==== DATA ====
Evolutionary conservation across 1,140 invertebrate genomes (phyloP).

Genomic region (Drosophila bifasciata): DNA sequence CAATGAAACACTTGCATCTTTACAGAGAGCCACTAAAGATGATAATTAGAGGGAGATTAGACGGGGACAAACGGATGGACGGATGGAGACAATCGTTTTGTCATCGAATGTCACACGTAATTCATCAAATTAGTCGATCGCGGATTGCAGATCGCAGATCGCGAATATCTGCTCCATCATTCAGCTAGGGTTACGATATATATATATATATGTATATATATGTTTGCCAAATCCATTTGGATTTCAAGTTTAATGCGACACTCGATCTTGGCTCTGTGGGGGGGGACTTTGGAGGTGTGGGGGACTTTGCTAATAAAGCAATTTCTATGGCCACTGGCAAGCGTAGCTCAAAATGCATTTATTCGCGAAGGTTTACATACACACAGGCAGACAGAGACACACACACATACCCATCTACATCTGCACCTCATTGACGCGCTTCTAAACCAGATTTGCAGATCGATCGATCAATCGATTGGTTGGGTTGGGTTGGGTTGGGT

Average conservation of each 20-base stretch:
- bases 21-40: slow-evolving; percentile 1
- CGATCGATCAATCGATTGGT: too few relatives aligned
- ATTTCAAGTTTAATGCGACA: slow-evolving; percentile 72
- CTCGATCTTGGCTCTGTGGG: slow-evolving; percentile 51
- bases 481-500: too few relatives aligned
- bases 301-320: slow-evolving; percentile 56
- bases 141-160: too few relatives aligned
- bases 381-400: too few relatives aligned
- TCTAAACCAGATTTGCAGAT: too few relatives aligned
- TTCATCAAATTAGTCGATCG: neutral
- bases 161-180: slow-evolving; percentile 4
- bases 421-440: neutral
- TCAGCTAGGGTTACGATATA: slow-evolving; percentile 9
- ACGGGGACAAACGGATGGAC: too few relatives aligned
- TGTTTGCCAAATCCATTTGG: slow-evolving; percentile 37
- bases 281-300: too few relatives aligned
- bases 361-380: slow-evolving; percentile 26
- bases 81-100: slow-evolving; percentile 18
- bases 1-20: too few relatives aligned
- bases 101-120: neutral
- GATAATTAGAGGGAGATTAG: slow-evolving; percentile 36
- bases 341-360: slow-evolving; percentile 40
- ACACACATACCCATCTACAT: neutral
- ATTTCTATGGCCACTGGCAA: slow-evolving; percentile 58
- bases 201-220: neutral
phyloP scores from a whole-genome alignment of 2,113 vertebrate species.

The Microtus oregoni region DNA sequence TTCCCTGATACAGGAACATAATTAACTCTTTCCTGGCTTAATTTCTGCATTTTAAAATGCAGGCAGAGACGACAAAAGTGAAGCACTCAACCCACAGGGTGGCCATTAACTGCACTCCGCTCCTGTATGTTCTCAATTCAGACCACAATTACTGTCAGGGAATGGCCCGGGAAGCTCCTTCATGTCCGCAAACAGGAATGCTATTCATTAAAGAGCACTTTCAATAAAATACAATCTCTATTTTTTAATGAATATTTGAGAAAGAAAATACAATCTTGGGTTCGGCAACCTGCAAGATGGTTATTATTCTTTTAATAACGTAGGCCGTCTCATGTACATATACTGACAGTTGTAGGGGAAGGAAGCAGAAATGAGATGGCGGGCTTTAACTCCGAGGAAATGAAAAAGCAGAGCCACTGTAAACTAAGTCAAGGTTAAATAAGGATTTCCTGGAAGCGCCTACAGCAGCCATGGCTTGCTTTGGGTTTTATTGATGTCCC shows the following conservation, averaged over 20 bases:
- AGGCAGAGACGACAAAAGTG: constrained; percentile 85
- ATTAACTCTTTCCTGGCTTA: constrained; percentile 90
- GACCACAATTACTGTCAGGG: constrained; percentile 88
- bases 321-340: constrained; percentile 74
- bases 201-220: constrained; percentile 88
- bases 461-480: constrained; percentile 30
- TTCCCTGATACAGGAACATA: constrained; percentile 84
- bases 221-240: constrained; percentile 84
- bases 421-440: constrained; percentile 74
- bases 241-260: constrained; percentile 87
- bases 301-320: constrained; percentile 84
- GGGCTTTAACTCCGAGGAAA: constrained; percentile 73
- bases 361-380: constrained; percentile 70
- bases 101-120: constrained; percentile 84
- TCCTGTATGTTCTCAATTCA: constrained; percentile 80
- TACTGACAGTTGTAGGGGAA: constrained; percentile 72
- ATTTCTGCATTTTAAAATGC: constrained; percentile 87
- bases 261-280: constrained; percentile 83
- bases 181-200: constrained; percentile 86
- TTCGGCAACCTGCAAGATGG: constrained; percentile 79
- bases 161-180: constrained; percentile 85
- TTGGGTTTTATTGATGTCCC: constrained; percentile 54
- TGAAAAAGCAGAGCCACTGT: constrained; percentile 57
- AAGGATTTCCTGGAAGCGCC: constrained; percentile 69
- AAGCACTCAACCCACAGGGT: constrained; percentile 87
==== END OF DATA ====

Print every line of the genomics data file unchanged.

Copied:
Evolutionary conservation across 1,140 invertebrate genomes (phyloP).

Genomic region (Drosophila bifasciata): DNA sequence CAATGAAACACTTGCATCTTTACAGAGAGCCACTAAAGATGATAATTAGAGGGAGATTAGACGGGGACAAACGGATGGACGGATGGAGACAATCGTTTTGTCATCGAATGTCACACGTAATTCATCAAATTAGTCGATCGCGGATTGCAGATCGCAGATCGCGAATATCTGCTCCATCATTCAGCTAGGGTTACGATATATATATATATATGTATATATATGTTTGCCAAATCCATTTGGATTTCAAGTTTAATGCGACACTCGATCTTGGCTCTGTGGGGGGGGACTTTGGAGGTGTGGGGGACTTTGCTAATAAAGCAATTTCTATGGCCACTGGCAAGCGTAGCTCAAAATGCATTTATTCGCGAAGGTTTACATACACACAGGCAGACAGAGACACACACACATACCCATCTACATCTGCACCTCATTGACGCGCTTCTAAACCAGATTTGCAGATCGATCGATCAATCGATTGGTTGGGTTGGGTTGGGTTGGGT

Average conservation of each 20-base stretch:
- bases 21-40: slow-evolving; percentile 1
- CGATCGATCAATCGATTGGT: too few relatives aligned
- ATTTCAAGTTTAATGCGACA: slow-evolving; percentile 72
- CTCGATCTTGGCTCTGTGGG: slow-evolving; percentile 51
- bases 481-500: too few relatives aligned
- bases 301-320: slow-evolving; percentile 56
- bases 141-160: too few relatives aligned
- bases 381-400: too few relatives aligned
- TCTAAACCAGATTTGCAGAT: too few relatives aligned
- TTCATCAAATTAGTCGATCG: neutral
- bases 161-180: slow-evolving; percentile 4
- bases 421-440: neutral
- TCAGCTAGGGTTACGATATA: slow-evolving; percentile 9
- ACGGGGACAAACGGATGGAC: too few relatives aligned
- TGTTTGCCAAATCCATTTGG: slow-evolving; percentile 37
- bases 281-300: too few relatives aligned
- bases 361-380: slow-evolving; percentile 26
- bases 81-100: slow-evolving; percentile 18
- bases 1-20: too few relatives aligned
- bases 101-120: neutral
- GATAATTAGAGGGAGATTAG: slow-evolving; percentile 36
- bases 341-360: slow-evolving; percentile 40
- ACACACATACCCATCTACAT: neutral
- ATTTCTATGGCCACTGGCAA: slow-evolving; percentile 58
- bases 201-220: neutral
phyloP scores from a whole-genome alignment of 2,113 vertebrate species.

The Microtus oregoni region DNA sequence TTCCCTGATACAGGAACATAATTAACTCTTTCCTGGCTTAATTTCTGCATTTTAAAATGCAGGCAGAGACGACAAAAGTGAAGCACTCAACCCACAGGGTGGCCATTAACTGCACTCCGCTCCTGTATGTTCTCAATTCAGACCACAATTACTGTCAGGGAATGGCCCGGGAAGCTCCTTCATGTCCGCAAACAGGAATGCTATTCATTAAAGAGCACTTTCAATAAAATACAATCTCTATTTTTTAATGAATATTTGAGAAAGAAAATACAATCTTGGGTTCGGCAACCTGCAAGATGGTTATTATTCTTTTAATAACGTAGGCCGTCTCATGTACATATACTGACAGTTGTAGGGGAAGGAAGCAGAAATGAGATGGCGGGCTTTAACTCCGAGGAAATGAAAAAGCAGAGCCACTGTAAACTAAGTCAAGGTTAAATAAGGATTTCCTGGAAGCGCCTACAGCAGCCATGGCTTGCTTTGGGTTTTATTGATGTCCC shows the following conservation, averaged over 20 bases:
- AGGCAGAGACGACAAAAGTG: constrained; percentile 85
- ATTAACTCTTTCCTGGCTTA: constrained; percentile 90
- GACCACAATTACTGTCAGGG: constrained; percentile 88
- bases 321-340: constrained; percentile 74
- bases 201-220: constrained; percentile 88
- bases 461-480: constrained; percentile 30
- TTCCCTGATACAGGAACATA: constrained; percentile 84
- bases 221-240: constrained; percentile 84
- bases 421-440: constrained; percentile 74
- bases 241-260: constrained; percentile 87
- bases 301-320: constrained; percentile 84
- GGGCTTTAACTCCGAGGAAA: constrained; percentile 73
- bases 361-380: constrained; percentile 70
- bases 101-120: constrained; percentile 84
- TCCTGTATGTTCTCAATTCA: constrained; percentile 80
- TACTGACAGTTGTAGGGGAA: constrained; percentile 72
- ATTTCTGCATTTTAAAATGC: constrained; percentile 87
- bases 261-280: constrained; percentile 83
- bases 181-200: constrained; percentile 86
- TTCGGCAACCTGCAAGATGG: constrained; percentile 79
- bases 161-180: constrained; percentile 85
- TTGGGTTTTATTGATGTCCC: constrained; percentile 54
- TGAAAAAGCAGAGCCACTGT: constrained; percentile 57
- AAGGATTTCCTGGAAGCGCC: constrained; percentile 69
- AAGCACTCAACCCACAGGGT: constrained; percentile 87